|A trip down memory lane: early reaction from Iowa Democrats to the Varnum decision. Attorney General Tom Miller, Iowa House Speaker Pat Murphy, and Senate Majority Leader Mike Gronstal immediately praised the ruling. It took Governor Chet Culver a few days to confirm that he would not try to overturn the Iowa Supreme Court's ruling.
The immediate reaction from Iowa Republicans to the Supreme Court ruling was much more negative. I'm sure hotel owners and other tourist-oriented businesses are upset that Representative Steve King's prediction of a "gay marriage Mecca" turned out to be false. I tried to tell some of my coastal friends that Iowa was an economical and friendly place to hold a wedding! Now several of the states where they live recognize same-sex marriages too.
Democratic State Senator Matt McCoy was the first openly gay Iowa legislator. Four years ago, he immediately welcomed the Iowa Supreme Court's ruling with an online video. Today he spoke on the Senate floor about the milestone (click through to listen to the audio).
Signing on to the Varnum v Brien ruling cost three good Iowa Supreme Court justices their jobs in the 2010 retention election: Chief Justice Marsha Ternus and Justices Michael Streit and David Baker. The strong conservative GOTV against the justices probably took out several Iowa House and Senate Democrats who otherwise could have survived a Republican wave election.
News about the Iowa Governors Conference on LGBTQ Youth:
Governor Terry Branstad did not attend the conference. Yesterday he met with Iowa Safe Schools Executive Director Nate Monson and the conference keynote speaker, Crown Prince Manvendra Singh Gohil of India.
Branstad did not send anyone from his administration to open the conference. Instead, former Lieutenant Governor Patty Judge delivered the opening remarks to some 800 attendees.
Judge, a Democrat who served with former Governor Chet Culver, says she has been to at least seven of the eight conferences and says the overflow attendance today shows a huge change in attitudes.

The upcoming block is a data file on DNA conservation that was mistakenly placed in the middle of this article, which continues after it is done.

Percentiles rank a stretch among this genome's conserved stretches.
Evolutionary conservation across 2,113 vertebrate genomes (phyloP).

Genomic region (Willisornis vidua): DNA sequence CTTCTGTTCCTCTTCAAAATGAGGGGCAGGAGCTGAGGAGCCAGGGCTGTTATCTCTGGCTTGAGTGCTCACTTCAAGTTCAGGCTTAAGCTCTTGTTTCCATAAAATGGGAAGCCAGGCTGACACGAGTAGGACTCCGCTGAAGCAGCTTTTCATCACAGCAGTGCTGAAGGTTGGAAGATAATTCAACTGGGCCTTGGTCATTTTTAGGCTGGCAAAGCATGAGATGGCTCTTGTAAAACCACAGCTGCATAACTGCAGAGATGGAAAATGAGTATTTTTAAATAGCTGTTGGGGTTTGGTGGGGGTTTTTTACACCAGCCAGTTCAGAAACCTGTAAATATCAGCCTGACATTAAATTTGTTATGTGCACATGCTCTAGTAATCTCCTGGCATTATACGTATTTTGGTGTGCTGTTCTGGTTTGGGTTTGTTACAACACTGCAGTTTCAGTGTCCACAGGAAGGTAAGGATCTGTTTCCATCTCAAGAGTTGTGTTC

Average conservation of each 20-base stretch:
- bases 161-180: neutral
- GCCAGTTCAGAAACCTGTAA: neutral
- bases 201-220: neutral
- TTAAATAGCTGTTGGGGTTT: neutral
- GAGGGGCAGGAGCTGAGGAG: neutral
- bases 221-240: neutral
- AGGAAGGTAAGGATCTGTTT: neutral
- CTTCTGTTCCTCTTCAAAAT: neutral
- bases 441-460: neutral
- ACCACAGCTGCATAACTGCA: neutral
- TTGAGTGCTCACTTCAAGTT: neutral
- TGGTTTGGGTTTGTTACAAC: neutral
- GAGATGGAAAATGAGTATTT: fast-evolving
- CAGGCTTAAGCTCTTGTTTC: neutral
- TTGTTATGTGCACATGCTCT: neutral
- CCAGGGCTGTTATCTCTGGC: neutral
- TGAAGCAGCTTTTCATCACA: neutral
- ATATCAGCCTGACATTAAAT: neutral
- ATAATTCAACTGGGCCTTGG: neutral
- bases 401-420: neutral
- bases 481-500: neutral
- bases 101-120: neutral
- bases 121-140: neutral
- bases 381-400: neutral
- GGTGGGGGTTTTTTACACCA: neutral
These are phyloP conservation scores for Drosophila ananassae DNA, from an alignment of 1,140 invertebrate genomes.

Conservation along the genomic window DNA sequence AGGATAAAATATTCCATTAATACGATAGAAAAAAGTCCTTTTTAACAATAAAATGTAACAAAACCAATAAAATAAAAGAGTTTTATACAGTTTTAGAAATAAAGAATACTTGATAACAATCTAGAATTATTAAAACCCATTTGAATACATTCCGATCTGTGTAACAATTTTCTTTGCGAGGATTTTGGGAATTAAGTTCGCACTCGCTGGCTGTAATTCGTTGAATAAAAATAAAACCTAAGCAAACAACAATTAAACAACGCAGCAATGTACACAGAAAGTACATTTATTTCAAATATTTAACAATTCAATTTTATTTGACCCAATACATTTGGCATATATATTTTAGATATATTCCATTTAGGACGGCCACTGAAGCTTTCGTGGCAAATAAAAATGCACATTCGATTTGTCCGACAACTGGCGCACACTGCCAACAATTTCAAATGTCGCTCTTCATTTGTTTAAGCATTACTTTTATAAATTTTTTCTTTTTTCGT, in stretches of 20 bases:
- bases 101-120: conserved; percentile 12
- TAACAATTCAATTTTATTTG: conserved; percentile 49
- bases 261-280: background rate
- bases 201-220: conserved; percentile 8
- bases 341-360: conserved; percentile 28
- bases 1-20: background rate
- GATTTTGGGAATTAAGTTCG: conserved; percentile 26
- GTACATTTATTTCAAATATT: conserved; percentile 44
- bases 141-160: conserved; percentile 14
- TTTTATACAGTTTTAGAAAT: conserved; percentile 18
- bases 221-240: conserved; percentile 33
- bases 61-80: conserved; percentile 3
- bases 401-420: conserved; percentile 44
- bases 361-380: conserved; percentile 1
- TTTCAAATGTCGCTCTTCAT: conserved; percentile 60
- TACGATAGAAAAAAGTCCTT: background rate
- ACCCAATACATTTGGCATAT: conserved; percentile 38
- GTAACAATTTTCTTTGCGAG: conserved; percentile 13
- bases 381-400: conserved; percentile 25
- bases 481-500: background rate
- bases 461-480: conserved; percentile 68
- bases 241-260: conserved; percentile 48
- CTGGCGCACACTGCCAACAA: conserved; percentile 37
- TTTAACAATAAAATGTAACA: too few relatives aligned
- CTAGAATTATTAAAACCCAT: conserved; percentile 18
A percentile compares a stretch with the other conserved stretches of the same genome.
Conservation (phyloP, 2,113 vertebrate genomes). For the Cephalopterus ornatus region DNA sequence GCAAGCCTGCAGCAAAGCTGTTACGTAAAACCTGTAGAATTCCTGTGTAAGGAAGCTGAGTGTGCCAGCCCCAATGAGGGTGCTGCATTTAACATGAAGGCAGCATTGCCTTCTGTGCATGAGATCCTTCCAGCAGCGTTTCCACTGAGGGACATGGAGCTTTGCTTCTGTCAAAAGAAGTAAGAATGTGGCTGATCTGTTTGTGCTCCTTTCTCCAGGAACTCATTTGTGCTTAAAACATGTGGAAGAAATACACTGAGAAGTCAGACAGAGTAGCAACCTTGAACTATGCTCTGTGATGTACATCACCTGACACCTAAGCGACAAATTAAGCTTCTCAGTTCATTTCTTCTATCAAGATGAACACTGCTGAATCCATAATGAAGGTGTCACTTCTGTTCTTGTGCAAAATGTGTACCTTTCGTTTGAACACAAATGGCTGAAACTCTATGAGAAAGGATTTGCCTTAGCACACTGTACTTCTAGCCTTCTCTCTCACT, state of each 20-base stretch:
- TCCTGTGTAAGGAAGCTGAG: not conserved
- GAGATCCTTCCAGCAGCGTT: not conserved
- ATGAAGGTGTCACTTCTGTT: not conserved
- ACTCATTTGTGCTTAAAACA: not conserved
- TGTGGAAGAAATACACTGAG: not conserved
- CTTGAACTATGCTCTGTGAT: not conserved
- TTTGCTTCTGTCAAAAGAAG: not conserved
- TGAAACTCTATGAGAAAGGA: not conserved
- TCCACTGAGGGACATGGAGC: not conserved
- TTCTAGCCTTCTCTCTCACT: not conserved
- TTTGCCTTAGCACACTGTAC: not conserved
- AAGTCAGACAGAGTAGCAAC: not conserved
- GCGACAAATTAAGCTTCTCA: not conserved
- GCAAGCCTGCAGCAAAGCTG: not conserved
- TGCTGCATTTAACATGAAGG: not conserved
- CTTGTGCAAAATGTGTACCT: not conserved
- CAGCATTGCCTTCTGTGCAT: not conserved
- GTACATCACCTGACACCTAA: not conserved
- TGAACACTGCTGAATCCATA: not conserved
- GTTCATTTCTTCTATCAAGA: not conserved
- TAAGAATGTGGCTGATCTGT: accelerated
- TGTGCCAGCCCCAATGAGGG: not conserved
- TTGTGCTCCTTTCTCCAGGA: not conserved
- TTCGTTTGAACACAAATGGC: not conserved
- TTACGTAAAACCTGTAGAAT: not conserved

"I remember the first couple of conferences, and they were very poorly attended. People were almost concerned about being seen or it being publicly know that they were attending an LGBT conference. Look what has happened. Look how society has changed," Judge says.
Lisa Stratton and Jill Gaulding, co-founders of the advocacy group Gender Justice, criticized the practice of painting the visiting team's locker room pink as a way of humiliating and psyching out the opponents.
During his remarks on the Iowa Senate floor today, Senator Matt McCoy discussed the controversy surrounding today's conference.
McCoy plans to attend today's anti-bullying conference for lesbian, gay, bisexual, transgender and questioning Iowa students.
"This summit has received negative attention recently by a rogue group of individuals that promote lack of tolerance for others and I think it's important today, as a legislature, that we mark this governor's conference and prevention summit for bullying," McCoy said.
The conservative Christian organization known as The Family Leader has criticized seminars at the conference which they say attack the Biblical and political views of opponents of same-sex marriage. Several Republican legislators have threatened to withhold taxpayer support of Des Moines Area Community College for donating a thousand dollars to the conference. The Family Leader has also called on Governor Branstad to withdraw his name as a sponsor of the event. McCoy praised the governor "for his courage" in allowing his name to be attached to the conference.
"And I denounce those that would criticize this effort to...create a safe environment for our students to go to school," McCoy said.
Branstad last week told reporters he cannot comment on the controversy because he's being sued. The state's workers compensation commissioner alleges Branstad tried to force him out of his job because he's gay. According to McCoy, "there is doubt" about the way Branstad and the governor's top managers treat "employees who are openly gay."
"It is time for the state of Iowa and the governor to recognized that prevention and anti-bullying should apply to state employees equally," McCoy said.
Progress Iowa Executive Director Matt Sinovic spoke at one conference session today. He discussed the "extreme right wing" that opposes equality for the LGBT community.
Sinovic told the session members that the best way to counter the "propoganda" of Vander Plaats and others is to use their own words against them. "There's no question about what these folks are saying. It's not like it's taken out of context, it's not some sort of twisted around agenda, it's just literally video and audio of what they believe, and that is in itself the best attack, is just showing these quotes...for what they really are," Sinovic says. [...]
He says advocates should write to "right wing" legislators and complain. Sinovic also says the best way for gay advocates to sway opinion it to talk with their relatives and friends.
"There's tons of research to back this up. If I talk to my brother and sister about this - my friends, my family about this - that's going to be the most credible because they know me, they know you," Sinovic says. "So, talk to your family, talk to your friends, if you hear them repeating some of the things you've heard here today or some of the things you might hear on the radio or news later on, or from Bob Vander Plaats later on, push back, don't let them repeat it, challenge them on it."
Sinovic also cited polling data that showed Vander Plaats "is viewed unfavorably by 42 percent of Iowans and favorably by 22 percent."